South Aiken students say Leadership Group helps

  • Posted: Saturday, April 19, 2014 12:01 a.m.
STAFF PHOTO BY ROB NOVIT
These South Aiken High School students are enthused about a new program called the Leadership Group – helping them learn ways they can impact the school’s culture. Pictured, from left, are Shelby Cameron, DaZhawn Parker, Ryan McNutt and DaNasha Parker.
STAFF PHOTO BY ROB NOVIT These South Aiken High School students are enthused about a new program called the Leadership Group – helping them learn ways they can impact the school’s culture. Pictured, from left, are Shelby Cameron, DaZhawn Parker, Ryan McNutt and DaNasha Parker.

Ryan McNutt plays football at South Aiken High School and is involved in other programs. Yet he wanted something more and joined the new Leadership Group on campus.

“I wanted to become a better leader and really help out our community and South Aiken,” he said.

About 25 students from grades ninth through 12th have joined the program – led by English teacher Megan Scholer and Naval Junior ROTC Cmdr. Larry Laughlin.

A lot of great changes can come from students, who are one of the school's biggest resources, Scholer said. “Our students want the opportunity to impact their school,” she said.

Laughlin said Principal Bryan Skipper had suggested the creation of a leadership advisory program for students. The classes are shaped in large part through the books of Dr. David Vik, who emphasizes how the culture in any organization can change for the better.

DaNasha Parker, a freshman, joined the school's Girls Against Bullying program. She could see incidents happen, and “I didn't know what to do,” she said. “I want to become a better leader and work to help others.”

That motivates Shelby Cameron and DaNasha's brother, DaZhawn Parker. Both want to make a difference, too. McNutt said the club can become a great unifying project. Too many students are being left behind, and “we want them to know they are not alone,” he said.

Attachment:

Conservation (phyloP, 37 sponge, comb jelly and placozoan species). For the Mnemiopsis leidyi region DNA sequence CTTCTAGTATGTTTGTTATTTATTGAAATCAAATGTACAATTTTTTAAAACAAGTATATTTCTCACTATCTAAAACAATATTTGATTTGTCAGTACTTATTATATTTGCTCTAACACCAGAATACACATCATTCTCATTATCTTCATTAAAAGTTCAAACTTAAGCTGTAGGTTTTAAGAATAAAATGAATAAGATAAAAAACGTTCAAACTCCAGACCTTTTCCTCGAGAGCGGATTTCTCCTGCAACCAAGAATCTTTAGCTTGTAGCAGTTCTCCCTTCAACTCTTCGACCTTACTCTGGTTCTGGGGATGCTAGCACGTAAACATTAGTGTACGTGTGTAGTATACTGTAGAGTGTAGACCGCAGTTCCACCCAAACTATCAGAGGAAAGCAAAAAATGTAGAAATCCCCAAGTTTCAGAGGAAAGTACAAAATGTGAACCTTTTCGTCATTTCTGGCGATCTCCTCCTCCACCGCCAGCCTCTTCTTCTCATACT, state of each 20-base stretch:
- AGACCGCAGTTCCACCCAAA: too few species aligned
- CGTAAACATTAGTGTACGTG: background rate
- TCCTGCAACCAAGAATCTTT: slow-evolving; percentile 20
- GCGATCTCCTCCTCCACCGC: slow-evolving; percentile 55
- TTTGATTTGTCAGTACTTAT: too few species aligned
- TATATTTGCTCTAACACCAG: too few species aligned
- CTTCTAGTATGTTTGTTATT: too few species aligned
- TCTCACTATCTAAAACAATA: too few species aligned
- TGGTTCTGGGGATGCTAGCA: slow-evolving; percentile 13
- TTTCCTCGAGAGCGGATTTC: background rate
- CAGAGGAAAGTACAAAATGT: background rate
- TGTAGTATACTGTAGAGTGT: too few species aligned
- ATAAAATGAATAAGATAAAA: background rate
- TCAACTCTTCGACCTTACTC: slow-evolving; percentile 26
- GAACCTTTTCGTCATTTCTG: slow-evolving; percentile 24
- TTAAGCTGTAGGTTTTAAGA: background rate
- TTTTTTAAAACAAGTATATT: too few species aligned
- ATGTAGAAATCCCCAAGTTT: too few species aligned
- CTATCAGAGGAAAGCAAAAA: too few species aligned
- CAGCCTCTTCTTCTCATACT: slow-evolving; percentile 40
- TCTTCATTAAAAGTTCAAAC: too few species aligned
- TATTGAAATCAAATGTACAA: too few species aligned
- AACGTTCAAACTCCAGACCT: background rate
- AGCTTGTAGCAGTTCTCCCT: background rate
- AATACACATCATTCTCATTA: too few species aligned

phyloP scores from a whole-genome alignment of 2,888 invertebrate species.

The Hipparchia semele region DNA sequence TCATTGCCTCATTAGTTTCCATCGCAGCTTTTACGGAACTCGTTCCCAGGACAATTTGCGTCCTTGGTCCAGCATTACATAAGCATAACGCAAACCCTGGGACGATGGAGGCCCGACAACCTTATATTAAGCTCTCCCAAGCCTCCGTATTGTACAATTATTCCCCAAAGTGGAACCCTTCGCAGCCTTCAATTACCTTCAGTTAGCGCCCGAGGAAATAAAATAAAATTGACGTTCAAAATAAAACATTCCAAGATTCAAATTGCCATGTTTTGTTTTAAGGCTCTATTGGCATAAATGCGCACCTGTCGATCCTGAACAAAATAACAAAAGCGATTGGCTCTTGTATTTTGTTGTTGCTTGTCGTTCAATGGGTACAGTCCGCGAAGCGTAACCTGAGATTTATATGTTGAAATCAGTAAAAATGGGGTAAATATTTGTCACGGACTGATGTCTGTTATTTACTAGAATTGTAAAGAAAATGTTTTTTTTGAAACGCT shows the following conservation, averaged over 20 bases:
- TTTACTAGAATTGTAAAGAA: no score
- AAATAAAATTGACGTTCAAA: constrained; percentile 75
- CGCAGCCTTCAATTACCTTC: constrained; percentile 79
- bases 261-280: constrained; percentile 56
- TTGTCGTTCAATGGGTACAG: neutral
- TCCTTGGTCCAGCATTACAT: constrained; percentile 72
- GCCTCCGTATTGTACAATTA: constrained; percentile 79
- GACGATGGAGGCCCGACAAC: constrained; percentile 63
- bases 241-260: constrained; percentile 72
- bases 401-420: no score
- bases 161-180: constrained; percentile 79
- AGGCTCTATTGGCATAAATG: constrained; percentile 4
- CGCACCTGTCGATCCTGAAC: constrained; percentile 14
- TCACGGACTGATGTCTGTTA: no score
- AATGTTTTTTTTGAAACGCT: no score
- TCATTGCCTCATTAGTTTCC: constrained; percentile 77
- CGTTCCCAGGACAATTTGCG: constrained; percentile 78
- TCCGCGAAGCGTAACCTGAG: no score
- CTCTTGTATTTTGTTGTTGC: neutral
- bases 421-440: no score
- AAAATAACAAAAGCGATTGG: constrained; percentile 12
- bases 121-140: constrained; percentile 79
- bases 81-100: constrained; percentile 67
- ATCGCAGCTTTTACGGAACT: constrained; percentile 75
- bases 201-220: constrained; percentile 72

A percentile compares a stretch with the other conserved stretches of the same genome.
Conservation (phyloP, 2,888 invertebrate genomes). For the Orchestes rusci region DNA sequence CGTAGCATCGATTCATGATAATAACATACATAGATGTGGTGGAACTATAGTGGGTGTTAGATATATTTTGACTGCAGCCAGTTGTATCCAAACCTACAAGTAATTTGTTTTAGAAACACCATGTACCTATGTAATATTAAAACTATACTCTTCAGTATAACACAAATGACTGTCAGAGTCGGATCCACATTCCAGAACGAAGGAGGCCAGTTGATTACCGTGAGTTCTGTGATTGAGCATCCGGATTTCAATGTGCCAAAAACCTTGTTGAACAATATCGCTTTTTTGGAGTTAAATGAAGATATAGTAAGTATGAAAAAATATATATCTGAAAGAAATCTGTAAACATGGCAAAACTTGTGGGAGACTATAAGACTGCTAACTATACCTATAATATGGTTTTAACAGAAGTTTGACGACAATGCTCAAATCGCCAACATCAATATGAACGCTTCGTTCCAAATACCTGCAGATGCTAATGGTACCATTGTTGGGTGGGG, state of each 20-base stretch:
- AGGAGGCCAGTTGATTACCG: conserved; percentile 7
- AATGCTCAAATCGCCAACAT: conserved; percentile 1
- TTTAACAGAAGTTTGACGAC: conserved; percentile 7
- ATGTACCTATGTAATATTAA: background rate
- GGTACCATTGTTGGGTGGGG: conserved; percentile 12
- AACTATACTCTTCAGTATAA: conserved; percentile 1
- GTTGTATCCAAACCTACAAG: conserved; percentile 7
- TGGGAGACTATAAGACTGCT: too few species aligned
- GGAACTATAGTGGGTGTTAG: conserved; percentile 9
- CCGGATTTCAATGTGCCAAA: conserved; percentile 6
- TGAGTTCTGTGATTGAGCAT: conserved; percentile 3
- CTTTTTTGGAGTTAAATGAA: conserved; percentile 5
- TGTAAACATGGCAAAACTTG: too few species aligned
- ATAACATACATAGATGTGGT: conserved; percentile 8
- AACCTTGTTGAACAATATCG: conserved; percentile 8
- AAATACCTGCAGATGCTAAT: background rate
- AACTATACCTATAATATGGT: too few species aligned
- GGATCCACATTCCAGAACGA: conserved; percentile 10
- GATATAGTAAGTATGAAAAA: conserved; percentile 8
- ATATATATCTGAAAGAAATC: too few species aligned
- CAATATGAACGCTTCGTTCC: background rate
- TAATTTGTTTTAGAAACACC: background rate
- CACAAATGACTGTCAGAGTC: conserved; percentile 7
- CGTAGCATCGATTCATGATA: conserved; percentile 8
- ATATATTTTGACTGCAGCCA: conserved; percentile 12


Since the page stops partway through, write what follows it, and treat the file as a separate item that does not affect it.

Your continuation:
“This is beyond exciting,” Laughlin said. “There aren't many high schools trying to do this.”

Cameron, McNutt and DeZhawn are juniors and are grateful to work with the organization for another year. McNutt is becoming more comfortable when he talks in front of his peers.

“Your hardest critics will be your peers,” McNutt said. “I'm learning how to listen to them and to better myself. It's a really great experience.”

Such efforts don't work overnight, Scholer said. Yet as the students decide on the most promising campus projects to introduce, they can look at them with more realistic eyes to come up with good solutions, she said.

“It can take one motivated person who can be encouraging and change the environment,” Scholer said.

Senior writer Rob Novit is the Aiken Standard's education reporter and has been with the newspaper since September 2001. He is a native of Walterboro and majored in journalism at the University of Georgia.

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